In another story Ashenden has to decide whether to give an order to blow up a German munitions plant in Austria. It will aid the war effort but kill many Polish workers in the plant. Ashenden has been advised by Polish resistance fighters to give the order if necessary, but only if absolutely necessary, as they do not want to sacrifice their own people if they don't have to. Ashenden doesn't know what to do and has no more time to think about it. He has this exchange with his contact, a Polish agent:

"Have you ever read Balzac's Père Goriot?" asked Ashenden suddenly.
"Twenty years ago, when I was a student."
"Do you remember that conversation between Rastignac and Vautrin where they discuss the question whether, were you able by a nod to affect the death of a mandarin in China and so bring yourself a colossal fortune, you would give the nod? It was a notion of Rousseau's."
Herbartus's large face coiled itself into a slow, large smile.
"It has nothing to do with the case. You are uneasy at giving an order that will cause the death of a considerable number of people. Is it for your own profit? When a general orders an advance he knows that so and so many men will be killed. It is war."
"What a stupid war!"
"It will give my country freedom."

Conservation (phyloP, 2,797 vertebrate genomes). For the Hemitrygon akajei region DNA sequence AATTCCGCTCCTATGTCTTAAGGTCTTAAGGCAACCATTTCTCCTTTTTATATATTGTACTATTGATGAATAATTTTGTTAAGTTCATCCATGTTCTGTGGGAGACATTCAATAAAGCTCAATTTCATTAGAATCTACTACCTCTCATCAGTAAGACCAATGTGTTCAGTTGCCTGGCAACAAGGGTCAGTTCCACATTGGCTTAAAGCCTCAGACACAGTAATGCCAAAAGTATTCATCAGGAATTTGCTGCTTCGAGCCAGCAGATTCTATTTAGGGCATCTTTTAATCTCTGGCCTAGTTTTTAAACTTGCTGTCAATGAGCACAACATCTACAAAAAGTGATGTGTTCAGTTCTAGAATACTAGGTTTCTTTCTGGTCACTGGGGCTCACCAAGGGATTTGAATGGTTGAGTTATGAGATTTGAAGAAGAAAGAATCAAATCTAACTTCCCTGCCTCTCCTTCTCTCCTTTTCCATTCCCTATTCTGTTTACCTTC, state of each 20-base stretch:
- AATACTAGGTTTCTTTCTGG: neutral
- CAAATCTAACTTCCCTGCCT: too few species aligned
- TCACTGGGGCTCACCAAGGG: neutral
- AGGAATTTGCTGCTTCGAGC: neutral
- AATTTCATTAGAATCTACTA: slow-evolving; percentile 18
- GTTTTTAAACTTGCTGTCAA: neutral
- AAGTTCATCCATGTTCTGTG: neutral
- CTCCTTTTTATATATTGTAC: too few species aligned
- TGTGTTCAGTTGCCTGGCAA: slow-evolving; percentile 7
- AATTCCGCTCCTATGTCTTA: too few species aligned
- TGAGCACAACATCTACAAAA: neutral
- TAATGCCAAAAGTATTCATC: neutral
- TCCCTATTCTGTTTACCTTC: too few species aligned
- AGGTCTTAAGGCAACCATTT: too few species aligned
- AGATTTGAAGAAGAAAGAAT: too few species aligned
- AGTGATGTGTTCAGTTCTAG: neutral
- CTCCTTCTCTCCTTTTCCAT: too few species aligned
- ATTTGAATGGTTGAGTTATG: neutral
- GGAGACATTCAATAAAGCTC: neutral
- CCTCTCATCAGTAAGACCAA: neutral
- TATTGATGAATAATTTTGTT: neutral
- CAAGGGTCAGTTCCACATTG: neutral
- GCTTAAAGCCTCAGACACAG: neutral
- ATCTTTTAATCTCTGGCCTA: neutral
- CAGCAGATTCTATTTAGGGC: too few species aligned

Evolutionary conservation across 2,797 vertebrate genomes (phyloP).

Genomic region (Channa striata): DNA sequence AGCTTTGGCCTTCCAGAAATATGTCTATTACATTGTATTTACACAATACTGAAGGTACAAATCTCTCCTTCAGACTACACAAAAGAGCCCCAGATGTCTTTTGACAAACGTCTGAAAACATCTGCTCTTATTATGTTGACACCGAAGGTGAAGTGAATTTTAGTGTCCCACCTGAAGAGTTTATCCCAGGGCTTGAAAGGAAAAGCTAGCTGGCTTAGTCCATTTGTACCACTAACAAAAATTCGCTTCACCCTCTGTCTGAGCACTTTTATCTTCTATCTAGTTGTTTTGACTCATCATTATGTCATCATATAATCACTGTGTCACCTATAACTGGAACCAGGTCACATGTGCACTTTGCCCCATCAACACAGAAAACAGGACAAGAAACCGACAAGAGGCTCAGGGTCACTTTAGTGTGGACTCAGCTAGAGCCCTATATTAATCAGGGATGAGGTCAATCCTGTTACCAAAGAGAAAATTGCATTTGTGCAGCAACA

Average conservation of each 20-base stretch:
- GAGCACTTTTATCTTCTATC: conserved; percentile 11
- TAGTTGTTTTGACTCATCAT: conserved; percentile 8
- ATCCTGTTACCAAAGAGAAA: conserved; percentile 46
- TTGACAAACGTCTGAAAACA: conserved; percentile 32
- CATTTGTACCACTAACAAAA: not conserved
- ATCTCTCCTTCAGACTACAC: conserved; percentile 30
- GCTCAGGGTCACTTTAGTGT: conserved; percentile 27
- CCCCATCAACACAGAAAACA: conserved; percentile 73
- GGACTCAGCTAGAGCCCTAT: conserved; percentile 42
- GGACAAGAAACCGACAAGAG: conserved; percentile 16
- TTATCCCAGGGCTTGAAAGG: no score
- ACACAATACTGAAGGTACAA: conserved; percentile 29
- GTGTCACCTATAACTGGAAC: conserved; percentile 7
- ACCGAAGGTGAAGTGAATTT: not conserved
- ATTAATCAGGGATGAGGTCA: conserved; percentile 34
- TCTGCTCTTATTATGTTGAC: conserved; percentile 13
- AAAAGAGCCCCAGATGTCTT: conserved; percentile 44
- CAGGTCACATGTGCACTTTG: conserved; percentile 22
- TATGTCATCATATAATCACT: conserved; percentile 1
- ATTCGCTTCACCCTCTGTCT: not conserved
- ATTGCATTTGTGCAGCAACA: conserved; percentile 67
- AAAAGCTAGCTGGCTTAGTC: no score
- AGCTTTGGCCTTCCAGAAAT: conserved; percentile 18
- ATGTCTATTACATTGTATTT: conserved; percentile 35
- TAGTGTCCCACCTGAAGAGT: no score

"What will your country do with it when it gets it?"
Herbartus did not answer. He shrugged his shoulders.
"I warn you that if you do not take this opportunity it may not recur very soon. We cannot send a messenger over the frontier every day of the week."
"Doesn't it make you a little uncomfortable to think of all those men being suddenly blown to smithereens by an explosion? And then it's not only the dead, it's the maimed."
"I don't like it. I said to you that on account of my fellow countrymen who will be sacrificed we should do nothing unless it was worth while. I do not want those poor fellows to be killed, but if they are I shall not sleep less soundly nor eat my dinner with less appetite. Will you?"
"I suppose not."
"Well, then?"

Perhaps you can guess how this story ends if I tell you that its title is "The Flip of a Coin".

I've heard that Ashenden was an influence on Ian Fleming's Bond novels. There are some definite similarities, the strongest being between Fleming's Bond short story "A Quantum of Solace" and the Maugham chapters — particularly "His Excellency" — that relate Ashenden's encounter with a British ambassador in a city called "X".

Ashenden was sort of made into a movie by Hitchcock in the 1930s. The film was based on a play that was based — loosely, if the movie is any indication — on the book. I really liked the movie before I read the book but now I find the movie worth watching only for Peter Lorre's performance — particularly the tantrum he throws in Ashenden's bathroom — and for Hitchcock's wildly enthusiastic use of sound: the church organ and bells, the agitated dog, the Swiss chorus and the excitingly symphonic chocolate-factory scene.

One difference between the book and the movie involves an agent called the "Hairless Mexican". In both book and film Ashenden asks R. why he calls this character the Hairless Mexican. R.'s answer in the book is, "Because he's hairless and because he's a Mexican." His answer in the movie is that it's because he's got a lot of curly hair and because he's not a Mexican.